Moving home after college has become the norm and more adult children are living with their parents than ever before. Student debt, the cost of living, a lack of jobs and even parents avoiding an empty nest are all contributing factors to boomerang children. So how do you make this living situation work? Here are five tips for dealing with this “failure to launch” effect:
- Make it a learning experience.
First determine why they want to return home. Is it strictly a financial need? Once you understand their position, you will be better able to counsel them on money management situations. If you see your children struggling to make a living, support themselves and succeed at their goals in life, start a conversation about personal finance and help them create goals. Bring them to the credit union to learn about transactions, loans, and credit scores.
- Create a game plan.
Before they step foot in your house, create an outline of expectations. Put it in writing like a contract and have them sign it. Some of the suggested topics could cover house rules, paying rent, doing chores, setting a move-out date and establishing personal goals for your child (gaining employment, saving money, looking for housing, etc.).
- Share household costs.
One way to ease the expense of opening up your home is to have your boomerang kids pay rent, a portion of utilities and part of the grocery bill. It could help you avoid overspending — and help your kids be prepared to expect these expenses when they move out on their own. If you can afford it, consider setting aside some of your kids’ rent payment to return to them when they’re ready to move, or to help them pay off debt.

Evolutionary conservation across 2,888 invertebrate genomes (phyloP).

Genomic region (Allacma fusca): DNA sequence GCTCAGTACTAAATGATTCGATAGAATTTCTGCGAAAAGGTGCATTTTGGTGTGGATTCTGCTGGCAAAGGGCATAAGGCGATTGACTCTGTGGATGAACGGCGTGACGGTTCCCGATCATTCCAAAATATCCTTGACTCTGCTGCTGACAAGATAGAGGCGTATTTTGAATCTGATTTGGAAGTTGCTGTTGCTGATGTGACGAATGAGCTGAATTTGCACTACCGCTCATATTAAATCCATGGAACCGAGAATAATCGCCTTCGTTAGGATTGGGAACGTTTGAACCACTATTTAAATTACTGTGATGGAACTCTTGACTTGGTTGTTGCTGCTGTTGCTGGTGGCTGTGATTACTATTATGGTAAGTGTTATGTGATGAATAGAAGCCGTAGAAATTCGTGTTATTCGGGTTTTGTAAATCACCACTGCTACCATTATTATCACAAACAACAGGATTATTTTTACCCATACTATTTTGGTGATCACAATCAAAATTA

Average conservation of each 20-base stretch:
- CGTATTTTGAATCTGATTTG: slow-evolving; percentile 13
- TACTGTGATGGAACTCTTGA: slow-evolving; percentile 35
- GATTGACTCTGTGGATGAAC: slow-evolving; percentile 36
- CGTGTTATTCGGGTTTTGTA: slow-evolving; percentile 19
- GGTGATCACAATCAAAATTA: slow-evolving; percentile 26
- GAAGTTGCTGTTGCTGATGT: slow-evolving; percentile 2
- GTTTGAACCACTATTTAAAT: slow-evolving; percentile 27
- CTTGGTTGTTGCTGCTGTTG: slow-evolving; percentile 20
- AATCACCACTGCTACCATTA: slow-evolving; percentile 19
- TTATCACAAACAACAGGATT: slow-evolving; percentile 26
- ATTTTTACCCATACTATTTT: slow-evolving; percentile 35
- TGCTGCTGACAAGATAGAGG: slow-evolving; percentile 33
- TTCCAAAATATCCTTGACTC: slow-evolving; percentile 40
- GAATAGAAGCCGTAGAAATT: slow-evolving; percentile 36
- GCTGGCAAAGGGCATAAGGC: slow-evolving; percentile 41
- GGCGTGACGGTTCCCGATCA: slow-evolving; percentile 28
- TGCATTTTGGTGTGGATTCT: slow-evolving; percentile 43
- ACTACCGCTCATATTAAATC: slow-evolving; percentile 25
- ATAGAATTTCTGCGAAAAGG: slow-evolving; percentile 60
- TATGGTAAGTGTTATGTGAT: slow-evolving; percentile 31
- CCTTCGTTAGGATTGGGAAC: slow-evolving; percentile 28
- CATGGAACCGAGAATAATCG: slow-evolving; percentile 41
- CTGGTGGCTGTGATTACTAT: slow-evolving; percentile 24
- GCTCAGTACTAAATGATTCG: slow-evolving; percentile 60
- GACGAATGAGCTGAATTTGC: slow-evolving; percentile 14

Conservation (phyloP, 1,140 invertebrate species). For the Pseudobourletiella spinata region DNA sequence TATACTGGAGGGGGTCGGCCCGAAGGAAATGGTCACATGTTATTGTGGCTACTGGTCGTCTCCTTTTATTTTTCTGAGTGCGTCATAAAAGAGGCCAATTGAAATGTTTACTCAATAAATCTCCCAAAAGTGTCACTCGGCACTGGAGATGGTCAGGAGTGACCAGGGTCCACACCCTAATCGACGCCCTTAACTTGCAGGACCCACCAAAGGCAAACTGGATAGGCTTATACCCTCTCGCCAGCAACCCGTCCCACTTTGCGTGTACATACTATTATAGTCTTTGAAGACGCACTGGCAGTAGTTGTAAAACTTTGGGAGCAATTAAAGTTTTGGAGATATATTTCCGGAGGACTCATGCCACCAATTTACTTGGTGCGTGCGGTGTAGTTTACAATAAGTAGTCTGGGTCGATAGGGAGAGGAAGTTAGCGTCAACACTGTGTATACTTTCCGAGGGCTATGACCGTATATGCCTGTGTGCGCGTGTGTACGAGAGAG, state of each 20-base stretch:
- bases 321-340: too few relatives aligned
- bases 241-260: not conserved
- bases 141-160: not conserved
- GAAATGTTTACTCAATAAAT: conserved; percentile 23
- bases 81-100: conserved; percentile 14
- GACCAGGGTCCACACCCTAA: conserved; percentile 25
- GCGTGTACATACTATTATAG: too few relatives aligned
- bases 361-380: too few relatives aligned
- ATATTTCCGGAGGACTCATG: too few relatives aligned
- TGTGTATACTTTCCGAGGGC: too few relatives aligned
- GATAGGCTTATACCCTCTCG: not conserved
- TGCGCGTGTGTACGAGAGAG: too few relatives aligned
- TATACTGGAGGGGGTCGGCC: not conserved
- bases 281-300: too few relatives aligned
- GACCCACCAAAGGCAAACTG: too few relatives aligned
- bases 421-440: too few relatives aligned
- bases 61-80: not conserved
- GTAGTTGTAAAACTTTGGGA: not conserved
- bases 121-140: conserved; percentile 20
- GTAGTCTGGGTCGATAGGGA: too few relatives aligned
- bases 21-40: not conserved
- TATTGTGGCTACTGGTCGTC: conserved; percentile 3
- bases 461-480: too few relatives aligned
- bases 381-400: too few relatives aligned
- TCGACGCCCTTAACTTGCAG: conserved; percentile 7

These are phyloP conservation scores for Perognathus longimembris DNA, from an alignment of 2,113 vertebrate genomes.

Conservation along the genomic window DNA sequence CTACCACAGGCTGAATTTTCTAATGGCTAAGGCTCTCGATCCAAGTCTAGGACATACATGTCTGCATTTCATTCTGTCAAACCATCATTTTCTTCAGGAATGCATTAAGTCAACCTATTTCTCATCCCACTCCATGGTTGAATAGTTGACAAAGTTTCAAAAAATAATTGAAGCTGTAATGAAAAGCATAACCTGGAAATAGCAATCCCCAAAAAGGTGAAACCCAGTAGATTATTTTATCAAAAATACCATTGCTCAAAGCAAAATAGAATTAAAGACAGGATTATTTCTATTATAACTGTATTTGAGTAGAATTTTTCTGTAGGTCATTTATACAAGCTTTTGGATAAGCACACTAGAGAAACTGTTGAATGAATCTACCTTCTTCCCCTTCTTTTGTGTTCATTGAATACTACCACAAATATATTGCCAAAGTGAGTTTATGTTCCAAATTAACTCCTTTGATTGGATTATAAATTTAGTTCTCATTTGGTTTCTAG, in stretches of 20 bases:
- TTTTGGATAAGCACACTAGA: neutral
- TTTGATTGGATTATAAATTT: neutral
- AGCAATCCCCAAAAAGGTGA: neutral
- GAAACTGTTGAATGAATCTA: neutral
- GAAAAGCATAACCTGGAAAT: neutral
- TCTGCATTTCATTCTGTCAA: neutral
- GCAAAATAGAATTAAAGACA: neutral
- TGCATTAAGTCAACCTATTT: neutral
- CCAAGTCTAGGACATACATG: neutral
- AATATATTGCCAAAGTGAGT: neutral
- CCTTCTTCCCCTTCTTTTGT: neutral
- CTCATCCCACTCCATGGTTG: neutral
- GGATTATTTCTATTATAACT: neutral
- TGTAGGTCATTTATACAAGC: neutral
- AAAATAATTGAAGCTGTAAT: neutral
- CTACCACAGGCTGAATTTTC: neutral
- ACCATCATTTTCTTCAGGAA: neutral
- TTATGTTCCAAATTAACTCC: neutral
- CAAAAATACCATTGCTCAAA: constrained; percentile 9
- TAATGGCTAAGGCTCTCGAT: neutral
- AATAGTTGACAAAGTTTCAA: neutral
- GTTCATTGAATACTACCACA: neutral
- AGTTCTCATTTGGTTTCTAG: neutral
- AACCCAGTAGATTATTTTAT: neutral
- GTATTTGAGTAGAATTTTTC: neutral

- Be wary of paying their way.
If you loaned a child money that they can’t repay, it could strain your relationship. Also think very carefully before agreeing to cosign a loan. While it can help your child establish credit, cosigning could put you on the hook for a loan your child isn’t ready to take on.
- Consider their future (and yours).
College graduates often have two things in common: They have bills to pay, and they need money now. So long term goals such as retirement don’t seem as important. This is the perfect time to start that discussion. If your child is working and their employer provides a 401(k) match, encourage the child to participate in the company plan. Even if there is no match, your child should contribute at least the minimum. If the employer doesn’t offer a retirement plan, persuade your child to save in a Traditional IRA or Roth IRA. Meet with Investment Services to talk about their options. Consultations are free and you may just learn something in the process.
Having a child who has boomeranged home may not be ideal, but with tens of millions of American families in this exact situation, it’s definitely more common than ever before. By setting expectations and helping them save money, you can give your boomerang child a smart start on a successful financial life.